All thirty-five hundred men of the ship’s crew did not mourn. Not every one of the hundreds of men in the Air Group mourned. But the shock was general and hundreds of men did mourn, and each morning we woke to it, and it was in our talk in the wardroom and in the passageways. In the closed air of the ship, it touched us, and it lived above us on the flight deck, and in the sky. One night at sea, a young pilot came to my room; his face was sunburned and sad. We sat in desk chairs, and he said: “The morale is very bad now. The whole Group. It’s just shot.”

“Did y’all know about him?”

“We all knew. We didn’t care. We would have followed him to hell.”

Timely?

“Don’t Ask Don’t Tell” is in the news once again, though you might have missed it with that slick in the Gulf perhaps justifiably dominating the headlines. A few years ago, I had no idea what Don’t Ask Don’t Tell meant, nor could I have spelled out the havoc this ambiguous amalgamation of policy and law has reeked upon so many willing and able-bodied individuals. I’m changing that. Amidst my weak attempts at fiction, and once again devouring Andre Dubus, I am also reading Nathaniel Frank’s Unfriendly Fire: How the Gay Ban Undermines the Military and Weakens America, and Steve Estes’ Ask & Tell: Gay and Lesbian Veterans Speak Out. In the former, Frank sums things up in a way that makes sense:

By defining conduct as including a statement of status, and defining a statement of status to include any indication that one may have a “propensity” to engage in homosexual conduct, the military was able to get around the legal objection that they were targeting people for who they were and thus violating the constitutional rights of gays and lesbians. And by insisting that the policy does not punish people for being homosexual, only for engaging in homosexual conduct, the government implies that anyone who is fired under the policy has willingly chosen to break the rules. In reality, the policy targets same-sex desire itself, and bans what gay people, by definition, do, while allowing straight people who engage in occasional gay fun to go right on serving. It is no more conduct-based than a rule that bars people from praying to Jesus – this is what Christians do, just as having sexual relations with people of the same sex is what gays do. Is banning people for praying to Jesus any different from banning Christians? Is a restaurant that bans creatures who bark not a restaurant that bars dogs? Is a policy that bars people who engage in homosexual behavior not a policy that bars homosexuals?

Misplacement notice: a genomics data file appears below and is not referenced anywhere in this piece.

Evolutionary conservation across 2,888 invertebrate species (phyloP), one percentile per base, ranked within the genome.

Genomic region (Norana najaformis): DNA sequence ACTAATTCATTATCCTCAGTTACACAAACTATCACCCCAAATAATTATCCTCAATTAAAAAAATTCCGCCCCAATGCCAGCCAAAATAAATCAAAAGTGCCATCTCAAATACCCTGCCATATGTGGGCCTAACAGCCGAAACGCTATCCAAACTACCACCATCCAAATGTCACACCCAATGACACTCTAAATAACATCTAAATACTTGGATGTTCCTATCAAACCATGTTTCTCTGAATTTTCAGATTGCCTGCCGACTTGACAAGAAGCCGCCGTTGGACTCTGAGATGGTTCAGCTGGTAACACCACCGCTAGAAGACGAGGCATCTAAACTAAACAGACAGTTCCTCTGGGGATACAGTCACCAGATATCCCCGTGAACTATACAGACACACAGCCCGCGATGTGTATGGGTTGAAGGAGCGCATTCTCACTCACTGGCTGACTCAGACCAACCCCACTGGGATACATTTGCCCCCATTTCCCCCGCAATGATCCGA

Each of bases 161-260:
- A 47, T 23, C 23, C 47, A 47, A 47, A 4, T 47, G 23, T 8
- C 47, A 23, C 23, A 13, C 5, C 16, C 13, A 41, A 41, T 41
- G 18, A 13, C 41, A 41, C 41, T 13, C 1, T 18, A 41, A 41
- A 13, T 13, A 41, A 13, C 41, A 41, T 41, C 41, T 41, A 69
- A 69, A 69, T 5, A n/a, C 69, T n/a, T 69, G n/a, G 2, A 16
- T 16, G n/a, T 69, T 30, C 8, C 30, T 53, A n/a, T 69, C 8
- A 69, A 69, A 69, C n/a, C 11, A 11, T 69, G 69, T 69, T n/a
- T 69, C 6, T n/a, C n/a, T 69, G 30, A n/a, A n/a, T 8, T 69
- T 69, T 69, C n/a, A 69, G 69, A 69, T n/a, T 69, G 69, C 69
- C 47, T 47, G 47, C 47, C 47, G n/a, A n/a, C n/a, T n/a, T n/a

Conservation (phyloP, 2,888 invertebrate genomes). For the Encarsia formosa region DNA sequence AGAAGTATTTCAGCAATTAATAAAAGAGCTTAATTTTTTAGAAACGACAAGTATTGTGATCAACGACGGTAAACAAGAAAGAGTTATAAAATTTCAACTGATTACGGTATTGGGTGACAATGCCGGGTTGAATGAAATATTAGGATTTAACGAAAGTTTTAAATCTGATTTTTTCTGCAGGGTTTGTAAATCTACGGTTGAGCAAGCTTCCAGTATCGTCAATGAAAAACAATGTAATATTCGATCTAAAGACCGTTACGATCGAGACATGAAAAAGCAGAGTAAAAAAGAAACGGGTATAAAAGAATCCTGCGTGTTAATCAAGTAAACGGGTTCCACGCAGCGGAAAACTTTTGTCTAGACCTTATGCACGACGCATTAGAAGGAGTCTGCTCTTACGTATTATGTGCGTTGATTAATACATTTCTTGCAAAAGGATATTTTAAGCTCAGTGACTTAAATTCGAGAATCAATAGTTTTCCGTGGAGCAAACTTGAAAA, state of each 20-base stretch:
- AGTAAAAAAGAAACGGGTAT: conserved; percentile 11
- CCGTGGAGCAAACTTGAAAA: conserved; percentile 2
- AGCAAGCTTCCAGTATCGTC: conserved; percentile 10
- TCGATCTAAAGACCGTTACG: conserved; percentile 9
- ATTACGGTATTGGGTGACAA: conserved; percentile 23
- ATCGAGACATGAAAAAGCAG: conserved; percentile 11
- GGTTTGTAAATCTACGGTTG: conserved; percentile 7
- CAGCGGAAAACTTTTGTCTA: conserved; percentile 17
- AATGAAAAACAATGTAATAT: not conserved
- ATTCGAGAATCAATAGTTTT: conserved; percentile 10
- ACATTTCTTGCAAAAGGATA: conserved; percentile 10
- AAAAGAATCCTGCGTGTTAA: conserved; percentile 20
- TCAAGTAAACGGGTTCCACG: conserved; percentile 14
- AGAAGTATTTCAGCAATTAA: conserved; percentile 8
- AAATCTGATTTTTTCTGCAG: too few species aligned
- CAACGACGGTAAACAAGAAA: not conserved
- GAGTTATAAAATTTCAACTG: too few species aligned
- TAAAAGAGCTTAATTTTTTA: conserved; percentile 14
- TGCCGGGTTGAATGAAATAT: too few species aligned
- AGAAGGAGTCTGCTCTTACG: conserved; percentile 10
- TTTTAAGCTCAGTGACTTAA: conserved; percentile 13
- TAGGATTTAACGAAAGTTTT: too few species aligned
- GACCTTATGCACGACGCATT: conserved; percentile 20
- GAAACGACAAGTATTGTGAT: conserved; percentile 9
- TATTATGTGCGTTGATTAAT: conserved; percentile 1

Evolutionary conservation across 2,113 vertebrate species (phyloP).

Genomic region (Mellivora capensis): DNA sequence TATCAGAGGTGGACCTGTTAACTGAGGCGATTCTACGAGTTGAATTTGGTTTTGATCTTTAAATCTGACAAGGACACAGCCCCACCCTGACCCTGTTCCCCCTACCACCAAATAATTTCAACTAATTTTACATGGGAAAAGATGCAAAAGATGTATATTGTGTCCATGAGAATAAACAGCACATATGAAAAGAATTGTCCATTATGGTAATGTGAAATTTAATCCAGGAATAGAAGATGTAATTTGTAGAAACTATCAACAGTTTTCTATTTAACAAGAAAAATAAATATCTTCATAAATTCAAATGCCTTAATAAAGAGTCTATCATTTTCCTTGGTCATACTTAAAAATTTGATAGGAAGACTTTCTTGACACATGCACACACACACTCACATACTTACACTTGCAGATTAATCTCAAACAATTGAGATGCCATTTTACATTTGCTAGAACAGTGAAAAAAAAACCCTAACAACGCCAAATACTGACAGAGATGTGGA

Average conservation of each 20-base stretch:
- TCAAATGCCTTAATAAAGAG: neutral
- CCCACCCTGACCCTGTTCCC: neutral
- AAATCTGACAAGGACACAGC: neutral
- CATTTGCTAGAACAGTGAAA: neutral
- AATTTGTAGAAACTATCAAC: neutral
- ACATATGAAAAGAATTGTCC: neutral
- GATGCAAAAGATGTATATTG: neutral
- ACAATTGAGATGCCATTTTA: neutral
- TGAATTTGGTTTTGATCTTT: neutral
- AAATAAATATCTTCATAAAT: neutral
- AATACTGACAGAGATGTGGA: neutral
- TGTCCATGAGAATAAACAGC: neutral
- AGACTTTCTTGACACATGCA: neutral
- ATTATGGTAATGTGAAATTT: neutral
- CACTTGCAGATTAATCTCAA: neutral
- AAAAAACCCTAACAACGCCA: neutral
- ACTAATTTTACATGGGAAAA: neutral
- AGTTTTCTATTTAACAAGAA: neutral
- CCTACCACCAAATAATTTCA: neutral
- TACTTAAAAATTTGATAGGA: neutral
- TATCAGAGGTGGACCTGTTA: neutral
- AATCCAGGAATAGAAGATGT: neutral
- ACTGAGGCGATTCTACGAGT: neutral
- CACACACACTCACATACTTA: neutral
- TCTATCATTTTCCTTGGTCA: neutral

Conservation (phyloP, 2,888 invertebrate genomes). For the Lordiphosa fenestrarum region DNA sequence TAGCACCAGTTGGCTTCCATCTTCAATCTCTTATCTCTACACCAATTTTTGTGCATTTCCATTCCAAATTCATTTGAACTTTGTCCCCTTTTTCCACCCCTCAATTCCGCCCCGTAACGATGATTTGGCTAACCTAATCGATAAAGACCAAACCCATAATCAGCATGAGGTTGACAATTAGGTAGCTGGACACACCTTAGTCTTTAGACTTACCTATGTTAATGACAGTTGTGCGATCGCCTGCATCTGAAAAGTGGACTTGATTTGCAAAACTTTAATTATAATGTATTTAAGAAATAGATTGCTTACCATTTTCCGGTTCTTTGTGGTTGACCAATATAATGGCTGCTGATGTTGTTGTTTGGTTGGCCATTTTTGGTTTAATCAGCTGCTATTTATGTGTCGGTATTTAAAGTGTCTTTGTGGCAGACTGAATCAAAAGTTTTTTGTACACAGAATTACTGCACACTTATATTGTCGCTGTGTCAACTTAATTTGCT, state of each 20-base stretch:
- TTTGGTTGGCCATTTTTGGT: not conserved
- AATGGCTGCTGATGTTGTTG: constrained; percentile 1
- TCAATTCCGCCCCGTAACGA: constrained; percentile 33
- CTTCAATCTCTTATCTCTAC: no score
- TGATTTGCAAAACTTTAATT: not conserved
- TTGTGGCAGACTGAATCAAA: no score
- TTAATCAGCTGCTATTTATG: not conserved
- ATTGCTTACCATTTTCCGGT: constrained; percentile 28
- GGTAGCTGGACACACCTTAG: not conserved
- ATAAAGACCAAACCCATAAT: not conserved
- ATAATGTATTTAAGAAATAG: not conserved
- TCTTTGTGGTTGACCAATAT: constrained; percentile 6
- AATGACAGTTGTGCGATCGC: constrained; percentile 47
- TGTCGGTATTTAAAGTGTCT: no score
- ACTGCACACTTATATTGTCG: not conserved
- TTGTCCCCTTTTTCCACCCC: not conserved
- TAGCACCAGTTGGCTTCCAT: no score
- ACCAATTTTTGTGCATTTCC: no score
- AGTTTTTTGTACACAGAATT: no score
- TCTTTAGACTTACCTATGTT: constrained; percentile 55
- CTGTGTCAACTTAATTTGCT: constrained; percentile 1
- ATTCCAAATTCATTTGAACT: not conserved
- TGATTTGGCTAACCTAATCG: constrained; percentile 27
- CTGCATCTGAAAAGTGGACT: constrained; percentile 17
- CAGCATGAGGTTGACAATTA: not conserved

I’ve also found this to be interesting reading. It states that “Success in combat requires military units that are characterized by high morale, good order and discipline, and unit cohesion.” I can buy that. However, it also states that “The presence in the armed forces of persons who demonstrate a propensity or intent to engage in homosexual acts would create an unacceptable risk to the high standards of morale, good order and discipline, and unit cohesion that are the essence of military capability.”

In this day and age, how are these two statements compatible? Are we, as a nation, no longer willing to grant people the benefit of their integrity? Maybe I’m naïve, but it seems to me that a great majority of those who sign up and qualify for military service, are ready to die for This Great Nation of ours – for you, and me – are also willing to not let their “propensity” for certain sexual activities, whether of the straight or gay nature, get in the way of achieving the goal they’ve set for themselves. Show me the instances where those in the military have failed to do so, and I’ll be willing to bet that the sexual activities engaged in run the gamut of experiences, not just those of a homosexual nature.

To be clear, I’m not saying that conduct unbecoming should not be punished. If harm has been done, then let the consequences be meted out. But the Don’t Ask Don’t Tell policy is something altogether different, for how can one be justifiably punished for simply being who they are? Normal people. With normal desires and affections. I know a few homosexuals. And, trust me, they are normal. Not in a boring sense of the word, but in a one of us kind of way. And I trust them. They have my back, in more ways than can be imagined. They might even take a bullet for me.

On this Memorial Day, we are asked to remember those who have served. Not only those who are currently serving, but also those who have lost their lives, their limbs, and their livelihood. In doing so, let’s not forget those who have had distinguished military careers derailed as a result of Don’t Ask Don’t Tell. And those like CAG, who even before such a policy existed were called back aboard the ship and given a choice no one in our military should have to make.

It’s time . . .